Two Kinds of Fighting

A question was posed to me recently, to be answered in writing: what do you think is worth fighting for?

Depending on what you mean by fighting, I can think of a lot of things.

Initially I kept thinking that I would write passionately about my thoughts on the healthcare debate and potential government shutdown, because I wholeheartedly believe that it is worth fighting for-as do a lot of other people, apparently. I believe in it so much that I applied, and was accepted, to serve on a committee for Cover Oregon, which is the health insurance exchange for our state, and am thrilled to get to be a part of that. I believe it in so much that I worked diligently with our grant writer at work to see if we could secure a grant that would enable us to not only assist with insurance enrollment for those we already serve who are not insured but also do extensive outreach to other hard to reach populations. I believe in it so much that I dreamed about it, composing emails in my sleep regarding things we needed to do. I believe it in so much that when we didn’t get the grant, I immediately started on our back up non-grant plan, because there is still so much work to be done, so many people to help. This fight is worth waging. It is vital. And I thought for a while that I would spend some time writing deeply on those views about why it is so important.

But I’m not going to. Because there’s fighting of another kind that is also taking up a lot of space in my heart these days.

A bit over a year ago, a long time friend took something I’d said, in which I meant no slight to him at all, as something harsh and offensive and it exploded into an hours-long argument/discussion in which we realized that we had a million problems between us that apparently had been lying just below the surface for years. Having felt very strongly about our friendship, and feeling more caught off guard than I thought possible when I learned what he thought of me, I was stunned, hurt, heartbroken and confused. I assumed, after those long hours, that we resolved our fight and had started the healing process, but I later realized he had given up on us me. I tried, in the only ways I knew how, to fight for us. But he wanted no part of it. So eventually I let go. I think now that, despite all we had been through, all that we had helped each other deal with over an almost 7 year friendship, maybe the truth is that we never really knew each other at all.

Friendship is, almost always, worth fighting for. Relationships are the most important thing in my life. So I will remain in the fight for as long as I can. But when it is not returned, when I am the only one putting in effort, the only one who seems to be all that concerned, then I will stop. I will back away. But it takes a lot to get me to that point. A whole lot.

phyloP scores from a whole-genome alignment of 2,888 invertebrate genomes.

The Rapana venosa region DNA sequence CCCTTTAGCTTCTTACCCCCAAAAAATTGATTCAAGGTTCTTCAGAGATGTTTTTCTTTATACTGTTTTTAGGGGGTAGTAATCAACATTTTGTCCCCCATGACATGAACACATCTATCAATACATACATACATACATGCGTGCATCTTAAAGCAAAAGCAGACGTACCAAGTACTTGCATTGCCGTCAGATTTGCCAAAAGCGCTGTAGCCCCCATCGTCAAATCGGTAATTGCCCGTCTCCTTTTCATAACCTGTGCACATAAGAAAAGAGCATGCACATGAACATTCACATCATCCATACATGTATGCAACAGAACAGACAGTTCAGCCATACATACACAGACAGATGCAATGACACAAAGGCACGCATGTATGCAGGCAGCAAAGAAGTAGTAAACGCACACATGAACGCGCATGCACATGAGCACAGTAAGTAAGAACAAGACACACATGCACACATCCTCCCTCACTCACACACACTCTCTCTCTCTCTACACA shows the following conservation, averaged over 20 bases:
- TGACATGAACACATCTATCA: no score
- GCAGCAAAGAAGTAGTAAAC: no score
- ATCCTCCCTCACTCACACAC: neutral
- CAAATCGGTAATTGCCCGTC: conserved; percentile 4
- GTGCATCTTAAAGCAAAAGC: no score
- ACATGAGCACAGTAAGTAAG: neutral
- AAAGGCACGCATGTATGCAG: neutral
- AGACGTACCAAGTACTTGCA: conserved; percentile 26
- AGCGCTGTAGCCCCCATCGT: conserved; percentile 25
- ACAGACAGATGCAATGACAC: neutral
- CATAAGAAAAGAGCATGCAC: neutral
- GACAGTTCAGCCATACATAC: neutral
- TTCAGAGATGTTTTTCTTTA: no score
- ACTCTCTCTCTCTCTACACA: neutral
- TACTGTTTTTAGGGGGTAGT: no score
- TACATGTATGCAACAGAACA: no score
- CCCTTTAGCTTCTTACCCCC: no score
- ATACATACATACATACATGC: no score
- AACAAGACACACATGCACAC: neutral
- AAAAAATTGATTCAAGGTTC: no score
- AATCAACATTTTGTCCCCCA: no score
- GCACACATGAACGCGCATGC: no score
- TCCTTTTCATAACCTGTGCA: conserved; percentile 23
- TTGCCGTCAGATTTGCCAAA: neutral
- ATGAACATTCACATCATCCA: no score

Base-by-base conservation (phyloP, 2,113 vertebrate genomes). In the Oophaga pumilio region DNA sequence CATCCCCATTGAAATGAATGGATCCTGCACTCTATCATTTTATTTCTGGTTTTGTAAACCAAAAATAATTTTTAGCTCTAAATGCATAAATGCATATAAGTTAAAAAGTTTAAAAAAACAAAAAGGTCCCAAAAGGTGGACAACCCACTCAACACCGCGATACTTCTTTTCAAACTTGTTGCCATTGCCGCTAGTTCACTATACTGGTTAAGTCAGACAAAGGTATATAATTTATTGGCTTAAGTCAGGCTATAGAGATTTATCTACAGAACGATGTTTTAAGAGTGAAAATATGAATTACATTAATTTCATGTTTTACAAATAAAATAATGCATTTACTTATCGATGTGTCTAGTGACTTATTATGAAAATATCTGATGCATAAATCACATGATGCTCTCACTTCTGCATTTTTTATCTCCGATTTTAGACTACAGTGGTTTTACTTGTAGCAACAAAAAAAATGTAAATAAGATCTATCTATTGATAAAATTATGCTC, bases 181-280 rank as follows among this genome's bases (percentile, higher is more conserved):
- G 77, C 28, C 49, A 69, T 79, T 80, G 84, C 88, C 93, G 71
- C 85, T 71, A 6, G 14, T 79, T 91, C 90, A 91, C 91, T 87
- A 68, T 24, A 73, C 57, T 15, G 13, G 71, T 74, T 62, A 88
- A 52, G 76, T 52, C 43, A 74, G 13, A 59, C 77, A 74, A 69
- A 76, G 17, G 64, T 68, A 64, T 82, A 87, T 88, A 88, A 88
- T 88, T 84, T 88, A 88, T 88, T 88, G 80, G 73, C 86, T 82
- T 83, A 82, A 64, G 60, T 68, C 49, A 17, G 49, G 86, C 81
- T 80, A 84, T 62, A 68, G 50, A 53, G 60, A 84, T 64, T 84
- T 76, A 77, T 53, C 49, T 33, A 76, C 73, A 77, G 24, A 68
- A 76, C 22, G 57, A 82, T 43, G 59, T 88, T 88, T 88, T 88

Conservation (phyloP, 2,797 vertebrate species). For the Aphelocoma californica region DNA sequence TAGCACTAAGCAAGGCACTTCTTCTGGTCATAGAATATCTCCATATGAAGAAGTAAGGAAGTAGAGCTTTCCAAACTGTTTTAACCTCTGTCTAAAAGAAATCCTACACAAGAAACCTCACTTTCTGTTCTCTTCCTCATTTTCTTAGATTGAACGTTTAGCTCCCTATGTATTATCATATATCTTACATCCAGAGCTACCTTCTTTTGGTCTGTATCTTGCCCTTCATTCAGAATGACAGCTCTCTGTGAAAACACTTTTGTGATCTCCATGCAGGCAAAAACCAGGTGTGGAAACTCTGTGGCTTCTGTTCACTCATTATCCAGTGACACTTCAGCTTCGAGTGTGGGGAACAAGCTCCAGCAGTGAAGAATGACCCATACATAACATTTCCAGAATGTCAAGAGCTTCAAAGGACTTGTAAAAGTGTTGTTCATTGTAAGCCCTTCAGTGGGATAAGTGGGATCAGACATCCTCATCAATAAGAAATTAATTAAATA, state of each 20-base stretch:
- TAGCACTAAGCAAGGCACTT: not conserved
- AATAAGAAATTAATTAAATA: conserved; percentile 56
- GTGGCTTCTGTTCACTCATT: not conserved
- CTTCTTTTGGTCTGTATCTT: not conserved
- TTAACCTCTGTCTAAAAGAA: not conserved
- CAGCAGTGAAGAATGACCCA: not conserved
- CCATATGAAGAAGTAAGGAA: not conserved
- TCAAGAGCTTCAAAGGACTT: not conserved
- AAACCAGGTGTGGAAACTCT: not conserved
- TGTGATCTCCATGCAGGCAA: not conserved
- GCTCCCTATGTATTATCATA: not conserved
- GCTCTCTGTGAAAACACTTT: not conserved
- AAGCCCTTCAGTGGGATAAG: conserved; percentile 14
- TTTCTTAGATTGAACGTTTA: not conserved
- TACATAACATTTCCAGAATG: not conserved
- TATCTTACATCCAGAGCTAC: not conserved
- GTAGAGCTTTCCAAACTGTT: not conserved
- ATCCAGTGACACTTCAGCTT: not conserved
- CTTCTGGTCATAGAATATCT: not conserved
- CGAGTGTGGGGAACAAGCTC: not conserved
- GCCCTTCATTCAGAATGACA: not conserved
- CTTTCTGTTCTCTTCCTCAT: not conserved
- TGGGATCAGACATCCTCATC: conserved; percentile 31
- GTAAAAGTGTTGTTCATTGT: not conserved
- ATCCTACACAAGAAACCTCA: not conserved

I’ve spent a significant portion of the last year fighting for a different friendship with someone who has played a large role in my life for quite some time. Because I thought it was worth it. Because losing one friend over misunderstandings was enough. Because the people I love, the people I invest in, the people I care about, mean so much to me. And when they hurt, I hurt. When they find themselves in the midst of a CRAZY situation, I will be there to help them try to sort through it. When I get brought into the middle of it through no fault of my own, I will work through that and deal with the madness and forgive and still be there. When it just keeps getting worse and worse and worse, I will still be there. But then sometimes the crazy wins and I’m the one left with a huge hole where there used to be a great friendship. It was worth it in the beginning. It was worth it in the middle. But I can’t fight for this one any more, because there’s no one even fighting with me.

What I find myself fighting for right now-today even-is the ability to not let these things make me bitter. To not let the hurt I am still experiencing change the core of who I am. To still want to love deeply and be there for the people I care about. Because as much as it stings when my loyalty is abused, I don’t want to become someone who isn’t there for anyone else simply because it hurt too much the last time. I don’t want that to be me.

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